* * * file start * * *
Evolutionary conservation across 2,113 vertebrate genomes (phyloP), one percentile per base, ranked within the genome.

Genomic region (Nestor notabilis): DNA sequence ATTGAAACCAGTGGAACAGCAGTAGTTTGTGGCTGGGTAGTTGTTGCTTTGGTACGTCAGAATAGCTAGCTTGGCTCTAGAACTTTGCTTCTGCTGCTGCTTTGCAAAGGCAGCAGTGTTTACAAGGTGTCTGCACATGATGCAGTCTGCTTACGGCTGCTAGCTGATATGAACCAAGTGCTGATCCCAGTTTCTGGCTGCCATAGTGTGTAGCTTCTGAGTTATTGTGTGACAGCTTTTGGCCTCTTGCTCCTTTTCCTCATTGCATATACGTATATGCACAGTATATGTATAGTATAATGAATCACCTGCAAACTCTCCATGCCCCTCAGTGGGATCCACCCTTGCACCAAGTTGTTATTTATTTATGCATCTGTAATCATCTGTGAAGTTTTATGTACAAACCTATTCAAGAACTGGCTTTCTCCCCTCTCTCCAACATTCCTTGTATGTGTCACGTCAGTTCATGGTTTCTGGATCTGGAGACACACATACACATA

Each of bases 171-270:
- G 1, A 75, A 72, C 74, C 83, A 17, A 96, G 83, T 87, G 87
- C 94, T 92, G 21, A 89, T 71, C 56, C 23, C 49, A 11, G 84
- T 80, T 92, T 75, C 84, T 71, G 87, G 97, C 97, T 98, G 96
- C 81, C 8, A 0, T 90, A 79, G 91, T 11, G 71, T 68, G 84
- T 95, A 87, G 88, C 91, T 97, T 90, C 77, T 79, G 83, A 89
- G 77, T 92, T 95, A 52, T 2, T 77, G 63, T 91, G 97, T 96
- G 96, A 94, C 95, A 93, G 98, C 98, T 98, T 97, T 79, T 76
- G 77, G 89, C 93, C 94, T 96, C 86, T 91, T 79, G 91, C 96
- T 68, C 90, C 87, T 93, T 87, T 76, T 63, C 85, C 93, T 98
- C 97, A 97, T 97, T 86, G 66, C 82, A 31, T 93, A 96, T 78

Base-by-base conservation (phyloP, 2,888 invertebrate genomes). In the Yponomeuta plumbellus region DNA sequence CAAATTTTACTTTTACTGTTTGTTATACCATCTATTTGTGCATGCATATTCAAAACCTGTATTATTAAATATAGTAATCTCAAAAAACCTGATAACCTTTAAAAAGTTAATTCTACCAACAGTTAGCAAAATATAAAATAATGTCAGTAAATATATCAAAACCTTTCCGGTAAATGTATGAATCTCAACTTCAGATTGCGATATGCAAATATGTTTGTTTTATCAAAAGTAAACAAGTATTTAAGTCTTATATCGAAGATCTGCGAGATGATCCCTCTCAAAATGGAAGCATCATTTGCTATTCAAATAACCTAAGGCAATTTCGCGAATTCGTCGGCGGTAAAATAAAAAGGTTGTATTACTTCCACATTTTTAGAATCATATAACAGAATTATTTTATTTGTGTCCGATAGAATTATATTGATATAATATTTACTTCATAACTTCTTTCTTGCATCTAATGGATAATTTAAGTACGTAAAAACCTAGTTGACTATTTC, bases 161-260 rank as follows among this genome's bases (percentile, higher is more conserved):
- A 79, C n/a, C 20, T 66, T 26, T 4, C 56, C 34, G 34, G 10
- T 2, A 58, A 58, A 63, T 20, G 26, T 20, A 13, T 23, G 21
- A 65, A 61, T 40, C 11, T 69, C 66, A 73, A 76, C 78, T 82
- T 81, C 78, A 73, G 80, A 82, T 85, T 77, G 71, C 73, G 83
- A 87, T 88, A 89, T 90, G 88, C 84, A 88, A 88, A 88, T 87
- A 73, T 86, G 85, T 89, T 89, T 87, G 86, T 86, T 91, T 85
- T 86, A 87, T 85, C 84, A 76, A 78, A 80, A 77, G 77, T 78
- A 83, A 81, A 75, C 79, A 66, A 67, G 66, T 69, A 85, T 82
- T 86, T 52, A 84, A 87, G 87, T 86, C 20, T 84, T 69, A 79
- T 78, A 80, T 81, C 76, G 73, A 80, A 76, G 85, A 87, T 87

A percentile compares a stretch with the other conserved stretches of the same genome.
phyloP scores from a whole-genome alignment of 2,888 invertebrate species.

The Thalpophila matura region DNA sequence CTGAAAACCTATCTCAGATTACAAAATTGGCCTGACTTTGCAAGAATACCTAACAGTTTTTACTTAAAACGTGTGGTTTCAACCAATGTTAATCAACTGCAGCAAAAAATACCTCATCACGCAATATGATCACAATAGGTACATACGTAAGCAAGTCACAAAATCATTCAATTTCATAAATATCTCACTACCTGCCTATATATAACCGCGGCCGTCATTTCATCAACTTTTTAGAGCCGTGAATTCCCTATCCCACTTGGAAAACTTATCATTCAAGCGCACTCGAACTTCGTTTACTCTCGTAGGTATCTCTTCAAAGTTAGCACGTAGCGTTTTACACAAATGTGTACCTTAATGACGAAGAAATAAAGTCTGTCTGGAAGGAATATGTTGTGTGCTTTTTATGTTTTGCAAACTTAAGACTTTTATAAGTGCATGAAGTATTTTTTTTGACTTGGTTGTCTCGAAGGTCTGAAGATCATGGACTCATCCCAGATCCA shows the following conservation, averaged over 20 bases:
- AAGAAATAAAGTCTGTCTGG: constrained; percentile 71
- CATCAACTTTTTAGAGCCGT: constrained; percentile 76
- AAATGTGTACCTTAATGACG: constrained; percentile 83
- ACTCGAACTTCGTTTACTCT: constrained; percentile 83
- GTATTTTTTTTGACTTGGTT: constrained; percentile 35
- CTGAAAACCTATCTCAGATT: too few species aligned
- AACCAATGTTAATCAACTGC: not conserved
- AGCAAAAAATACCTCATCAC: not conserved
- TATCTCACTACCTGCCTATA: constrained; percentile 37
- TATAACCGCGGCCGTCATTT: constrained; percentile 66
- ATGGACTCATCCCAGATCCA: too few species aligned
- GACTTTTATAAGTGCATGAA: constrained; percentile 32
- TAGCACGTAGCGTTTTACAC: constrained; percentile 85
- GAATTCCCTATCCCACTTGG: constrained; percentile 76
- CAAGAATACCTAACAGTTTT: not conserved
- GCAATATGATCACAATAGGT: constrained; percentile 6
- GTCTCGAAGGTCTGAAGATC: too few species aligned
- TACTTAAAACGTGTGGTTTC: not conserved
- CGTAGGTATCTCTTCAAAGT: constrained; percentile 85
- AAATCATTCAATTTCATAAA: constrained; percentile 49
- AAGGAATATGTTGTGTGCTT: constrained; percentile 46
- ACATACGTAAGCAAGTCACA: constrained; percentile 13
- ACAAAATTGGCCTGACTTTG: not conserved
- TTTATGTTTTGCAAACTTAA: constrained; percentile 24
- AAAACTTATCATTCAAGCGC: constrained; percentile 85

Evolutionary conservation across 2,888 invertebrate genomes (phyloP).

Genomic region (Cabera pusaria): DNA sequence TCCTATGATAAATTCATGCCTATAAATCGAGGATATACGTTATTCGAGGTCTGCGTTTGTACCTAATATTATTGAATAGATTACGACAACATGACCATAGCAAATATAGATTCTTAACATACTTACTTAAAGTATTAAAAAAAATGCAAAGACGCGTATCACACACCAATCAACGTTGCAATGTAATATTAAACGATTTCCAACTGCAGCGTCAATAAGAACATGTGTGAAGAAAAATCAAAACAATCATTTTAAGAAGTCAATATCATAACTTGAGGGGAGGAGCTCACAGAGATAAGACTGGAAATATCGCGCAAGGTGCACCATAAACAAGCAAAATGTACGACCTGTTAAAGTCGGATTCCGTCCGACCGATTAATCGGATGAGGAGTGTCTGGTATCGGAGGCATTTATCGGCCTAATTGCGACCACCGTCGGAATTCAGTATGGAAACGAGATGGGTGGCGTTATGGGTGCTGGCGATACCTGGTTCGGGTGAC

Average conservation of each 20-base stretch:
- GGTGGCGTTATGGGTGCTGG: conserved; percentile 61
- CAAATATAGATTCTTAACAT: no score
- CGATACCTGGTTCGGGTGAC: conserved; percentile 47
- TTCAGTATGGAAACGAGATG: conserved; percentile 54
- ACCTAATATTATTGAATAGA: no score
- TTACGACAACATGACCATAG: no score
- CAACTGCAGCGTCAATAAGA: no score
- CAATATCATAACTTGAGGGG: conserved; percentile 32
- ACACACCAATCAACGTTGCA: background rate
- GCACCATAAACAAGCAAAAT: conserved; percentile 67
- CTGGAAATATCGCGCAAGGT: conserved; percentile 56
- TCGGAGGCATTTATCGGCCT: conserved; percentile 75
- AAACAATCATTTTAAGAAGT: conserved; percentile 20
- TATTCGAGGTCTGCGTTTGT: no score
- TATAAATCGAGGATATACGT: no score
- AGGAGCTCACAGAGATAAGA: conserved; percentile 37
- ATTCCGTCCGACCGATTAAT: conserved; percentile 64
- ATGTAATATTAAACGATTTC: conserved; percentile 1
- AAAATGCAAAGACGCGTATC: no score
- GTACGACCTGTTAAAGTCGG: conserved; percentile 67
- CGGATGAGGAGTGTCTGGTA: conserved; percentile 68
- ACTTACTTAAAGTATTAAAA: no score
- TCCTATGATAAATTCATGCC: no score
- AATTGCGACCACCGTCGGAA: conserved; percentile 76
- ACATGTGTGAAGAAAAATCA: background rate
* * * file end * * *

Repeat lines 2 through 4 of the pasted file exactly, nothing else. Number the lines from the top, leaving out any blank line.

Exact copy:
Genomic region (Nestor notabilis): DNA sequence ATTGAAACCAGTGGAACAGCAGTAGTTTGTGGCTGGGTAGTTGTTGCTTTGGTACGTCAGAATAGCTAGCTTGGCTCTAGAACTTTGCTTCTGCTGCTGCTTTGCAAAGGCAGCAGTGTTTACAAGGTGTCTGCACATGATGCAGTCTGCTTACGGCTGCTAGCTGATATGAACCAAGTGCTGATCCCAGTTTCTGGCTGCCATAGTGTGTAGCTTCTGAGTTATTGTGTGACAGCTTTTGGCCTCTTGCTCCTTTTCCTCATTGCATATACGTATATGCACAGTATATGTATAGTATAATGAATCACCTGCAAACTCTCCATGCCCCTCAGTGGGATCCACCCTTGCACCAAGTTGTTATTTATTTATGCATCTGTAATCATCTGTGAAGTTTTATGTACAAACCTATTCAAGAACTGGCTTTCTCCCCTCTCTCCAACATTCCTTGTATGTGTCACGTCAGTTCATGGTTTCTGGATCTGGAGACACACATACACATA

Each of bases 171-270:
- G 1, A 75, A 72, C 74, C 83, A 17, A 96, G 83, T 87, G 87